Reasons for US antibiotic prohibition
There are many reasons for the complete antibiotic prohibition in the USA. One major reason is the perception (correct or not) by consumers that antibiotics have been overused or abused in the conventional sector. The impression at the time of the debate (mid-1990s) about US organic standards was that prohibiting antibiotics for organic livestock would create a stronger demarcation between conventional and organic. And indeed it has, just as the pasture requirement has. During the national discussion, the Food and Drug Administration (FDA) forced the National Organic Standards Board (NOSB) to make a decision as to whether antibiotics would be allowed with a simple requirement to double the withholding time or to ban them completely. These were the two choices the federal government was proposing to the young organic community. There is reason to believe that the FDA was hoping the NOSB would take the "no antibiotics at all" stance as the FDA thought it would simply be a matter of time until the organic livestock sector would collapse. The NOSB eventually did elect for a complete ban on antibiotics in organic livestock. This was due mainly to the comments submitted from both the public and the organic farmers, who wanted complete prohibition.
Europe and Canada allow antibiotics
The EU, on the other hand, has always allowed the use of antibiotics, with a penalty time of twice the withholding time and a maximum of 2-3 antibiotic treatments per lactation (dairy cows). In animals living less than a year, two or three treatments are allowed. Canada has chosen a middle path between the NOP and EU standards in regards to antibiotic use. While the majority of Canadian regulations quote directly from both the NOP and the EU, when it comes to antibiotics they have taken a novel approach: twice the withholding time or 30 days withholding time, whichever is greater. Since most antibiotics, especially for lactating dairy cattle, withholding times of only 36-72 h for conventional use, the 30-day withholding time would make dairy farmer in Canada think long and hard before using an antibiotic on a lactating cow. The Canadian standards would make it possible to use antibiotics to save a sick baby calf, and the grown animal could still be used for Canadian organic production. Baby dairy calves are a major welfare problem area on poorly managed organic dairies. At one US organic dairy with sloppy practices, 30% of newborn Holstein dairy calves died (T Grandin, 2010, Colorado State University, personal communication).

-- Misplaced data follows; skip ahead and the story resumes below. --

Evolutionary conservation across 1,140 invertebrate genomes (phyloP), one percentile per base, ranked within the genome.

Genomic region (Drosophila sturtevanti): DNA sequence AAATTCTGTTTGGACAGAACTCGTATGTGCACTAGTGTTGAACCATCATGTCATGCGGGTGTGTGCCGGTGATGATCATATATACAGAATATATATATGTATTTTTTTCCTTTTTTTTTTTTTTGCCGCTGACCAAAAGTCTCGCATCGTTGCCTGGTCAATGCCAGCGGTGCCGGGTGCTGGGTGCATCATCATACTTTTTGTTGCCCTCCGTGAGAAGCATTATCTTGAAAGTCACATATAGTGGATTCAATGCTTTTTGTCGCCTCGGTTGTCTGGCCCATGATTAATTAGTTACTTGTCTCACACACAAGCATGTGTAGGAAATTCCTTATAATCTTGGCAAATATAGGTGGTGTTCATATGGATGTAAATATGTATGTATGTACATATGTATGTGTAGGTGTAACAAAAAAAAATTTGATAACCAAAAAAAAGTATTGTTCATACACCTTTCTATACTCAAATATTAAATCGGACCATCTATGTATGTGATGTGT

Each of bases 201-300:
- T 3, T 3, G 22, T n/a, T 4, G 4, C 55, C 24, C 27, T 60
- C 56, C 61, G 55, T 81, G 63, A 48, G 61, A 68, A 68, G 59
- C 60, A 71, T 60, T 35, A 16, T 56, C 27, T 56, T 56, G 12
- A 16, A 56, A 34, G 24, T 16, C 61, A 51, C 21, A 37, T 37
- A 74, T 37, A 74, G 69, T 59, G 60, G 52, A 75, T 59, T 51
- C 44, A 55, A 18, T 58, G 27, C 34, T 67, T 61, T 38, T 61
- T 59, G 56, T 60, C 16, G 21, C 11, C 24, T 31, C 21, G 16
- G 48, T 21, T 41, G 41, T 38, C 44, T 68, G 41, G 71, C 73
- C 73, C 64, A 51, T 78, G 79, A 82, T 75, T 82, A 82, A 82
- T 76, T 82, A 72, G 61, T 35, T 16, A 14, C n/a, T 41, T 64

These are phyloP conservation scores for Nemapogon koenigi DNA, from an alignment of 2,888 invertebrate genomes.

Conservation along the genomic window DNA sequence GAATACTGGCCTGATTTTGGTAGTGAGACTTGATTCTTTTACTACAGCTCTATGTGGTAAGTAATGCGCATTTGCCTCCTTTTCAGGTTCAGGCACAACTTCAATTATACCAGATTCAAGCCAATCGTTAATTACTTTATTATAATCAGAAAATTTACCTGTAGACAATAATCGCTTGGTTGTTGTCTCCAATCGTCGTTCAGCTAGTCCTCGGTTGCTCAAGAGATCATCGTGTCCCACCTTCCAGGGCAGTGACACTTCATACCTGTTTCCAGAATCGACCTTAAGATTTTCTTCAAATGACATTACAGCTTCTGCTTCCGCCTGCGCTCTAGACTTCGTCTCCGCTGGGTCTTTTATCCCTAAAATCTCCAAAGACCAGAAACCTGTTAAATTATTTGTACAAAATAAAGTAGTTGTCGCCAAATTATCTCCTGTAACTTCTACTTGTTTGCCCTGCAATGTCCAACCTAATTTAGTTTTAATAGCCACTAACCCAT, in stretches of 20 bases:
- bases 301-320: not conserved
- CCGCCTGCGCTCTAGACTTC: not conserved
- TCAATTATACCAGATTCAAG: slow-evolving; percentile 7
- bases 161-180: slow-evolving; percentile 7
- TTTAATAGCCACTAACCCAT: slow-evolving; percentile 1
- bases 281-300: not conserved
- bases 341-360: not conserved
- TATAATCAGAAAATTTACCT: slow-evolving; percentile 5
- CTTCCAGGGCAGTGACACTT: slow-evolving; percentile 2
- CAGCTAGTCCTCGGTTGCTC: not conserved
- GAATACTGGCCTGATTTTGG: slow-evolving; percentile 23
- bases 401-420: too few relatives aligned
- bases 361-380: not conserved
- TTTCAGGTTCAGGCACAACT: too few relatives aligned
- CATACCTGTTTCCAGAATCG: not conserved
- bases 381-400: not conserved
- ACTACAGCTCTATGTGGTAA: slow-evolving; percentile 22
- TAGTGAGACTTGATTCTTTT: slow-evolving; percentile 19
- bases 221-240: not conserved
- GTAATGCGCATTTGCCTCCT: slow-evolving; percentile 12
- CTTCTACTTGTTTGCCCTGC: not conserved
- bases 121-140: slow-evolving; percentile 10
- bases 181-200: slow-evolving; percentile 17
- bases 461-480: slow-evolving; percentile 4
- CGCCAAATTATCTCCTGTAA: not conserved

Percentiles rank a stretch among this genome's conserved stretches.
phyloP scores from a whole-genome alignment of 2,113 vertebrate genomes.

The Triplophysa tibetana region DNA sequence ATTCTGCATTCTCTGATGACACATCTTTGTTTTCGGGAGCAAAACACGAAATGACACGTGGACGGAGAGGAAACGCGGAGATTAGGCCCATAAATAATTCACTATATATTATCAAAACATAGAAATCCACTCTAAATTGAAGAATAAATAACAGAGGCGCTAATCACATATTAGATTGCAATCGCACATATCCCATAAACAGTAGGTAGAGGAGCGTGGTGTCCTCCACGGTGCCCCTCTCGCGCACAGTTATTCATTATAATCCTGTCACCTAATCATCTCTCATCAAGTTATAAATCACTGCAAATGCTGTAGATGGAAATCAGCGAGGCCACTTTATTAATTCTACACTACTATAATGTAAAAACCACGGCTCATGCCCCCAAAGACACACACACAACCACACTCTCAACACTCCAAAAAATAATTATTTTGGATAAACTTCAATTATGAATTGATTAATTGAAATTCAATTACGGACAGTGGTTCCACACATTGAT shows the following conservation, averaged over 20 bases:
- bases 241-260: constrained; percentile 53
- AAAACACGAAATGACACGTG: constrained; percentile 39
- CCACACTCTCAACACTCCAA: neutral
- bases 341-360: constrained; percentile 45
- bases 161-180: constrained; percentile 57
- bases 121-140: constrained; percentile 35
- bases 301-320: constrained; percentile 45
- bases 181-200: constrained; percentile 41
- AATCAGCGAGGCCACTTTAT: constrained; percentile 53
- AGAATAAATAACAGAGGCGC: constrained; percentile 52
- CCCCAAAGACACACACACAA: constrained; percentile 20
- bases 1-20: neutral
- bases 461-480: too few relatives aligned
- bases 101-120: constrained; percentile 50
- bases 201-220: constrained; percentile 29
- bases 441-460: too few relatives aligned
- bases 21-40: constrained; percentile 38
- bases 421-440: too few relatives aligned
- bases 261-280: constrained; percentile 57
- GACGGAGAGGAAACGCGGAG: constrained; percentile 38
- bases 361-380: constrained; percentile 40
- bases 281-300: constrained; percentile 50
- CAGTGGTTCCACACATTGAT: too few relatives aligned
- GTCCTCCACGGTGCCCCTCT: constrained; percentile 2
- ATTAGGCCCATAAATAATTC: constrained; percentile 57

Differences between US and European organic systems
In Europe, there is greater emphasis on natural living, and in the USA, there is more emphasis on no antibiotics and avoiding contaminated food. People in Europe are also more concerned about genetically modified organisms (GMOs), but within the past few years, American consumers have become more aware of this issue. Quick Access Information 13.1 outlines the differences between US, Canadian, and European organic standards. The US standard is much stricter, requiring all pasture, hay, and feed to be grown on organically certified land without artificial pesticides or fertilizers. Since this is very expensive, many “natural" programs have been developed in the USA and other countries. They allow conventional feeds to be used, but the use of antibiotics, growth-promoting hormones, and beta-agonists is forbidden. For further information, refer to legislation in your country and the standards that are required by the market to which the animals are being sold.
Alternative Medications for Organic Animals